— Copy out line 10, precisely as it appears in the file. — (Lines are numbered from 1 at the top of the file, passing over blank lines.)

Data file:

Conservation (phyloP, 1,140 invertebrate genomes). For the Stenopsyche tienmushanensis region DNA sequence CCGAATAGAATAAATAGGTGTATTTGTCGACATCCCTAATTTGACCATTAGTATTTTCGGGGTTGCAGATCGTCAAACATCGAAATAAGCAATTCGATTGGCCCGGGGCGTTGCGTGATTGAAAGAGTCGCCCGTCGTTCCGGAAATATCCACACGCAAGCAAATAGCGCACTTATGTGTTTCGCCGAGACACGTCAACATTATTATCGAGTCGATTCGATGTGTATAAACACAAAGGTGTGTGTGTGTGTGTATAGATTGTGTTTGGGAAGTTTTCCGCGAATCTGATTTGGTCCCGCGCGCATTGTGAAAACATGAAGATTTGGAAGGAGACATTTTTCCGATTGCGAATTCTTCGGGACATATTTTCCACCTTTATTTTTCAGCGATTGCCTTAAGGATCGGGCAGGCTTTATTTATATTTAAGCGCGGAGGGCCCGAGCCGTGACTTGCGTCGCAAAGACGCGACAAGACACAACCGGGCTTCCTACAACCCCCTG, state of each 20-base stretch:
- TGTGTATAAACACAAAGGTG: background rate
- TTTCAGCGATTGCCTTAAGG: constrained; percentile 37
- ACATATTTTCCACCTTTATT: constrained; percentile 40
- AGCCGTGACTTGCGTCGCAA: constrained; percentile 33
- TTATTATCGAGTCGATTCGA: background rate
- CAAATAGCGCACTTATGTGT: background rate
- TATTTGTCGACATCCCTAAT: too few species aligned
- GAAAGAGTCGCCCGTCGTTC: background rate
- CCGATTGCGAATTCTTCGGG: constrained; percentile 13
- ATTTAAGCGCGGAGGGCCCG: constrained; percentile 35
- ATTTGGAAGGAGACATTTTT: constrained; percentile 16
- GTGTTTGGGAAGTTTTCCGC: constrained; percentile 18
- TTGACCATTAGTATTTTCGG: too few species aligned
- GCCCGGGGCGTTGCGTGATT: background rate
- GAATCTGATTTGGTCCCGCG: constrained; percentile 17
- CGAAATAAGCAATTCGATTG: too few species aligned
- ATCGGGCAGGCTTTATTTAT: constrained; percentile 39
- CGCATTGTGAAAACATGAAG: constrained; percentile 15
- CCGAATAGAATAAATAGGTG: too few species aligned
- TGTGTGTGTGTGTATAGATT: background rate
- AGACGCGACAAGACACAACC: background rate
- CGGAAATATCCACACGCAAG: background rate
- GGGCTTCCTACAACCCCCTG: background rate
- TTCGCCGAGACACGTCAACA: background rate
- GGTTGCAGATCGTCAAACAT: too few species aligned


- CCGATTGCGAATTCTTCGGG: constrained; percentile 13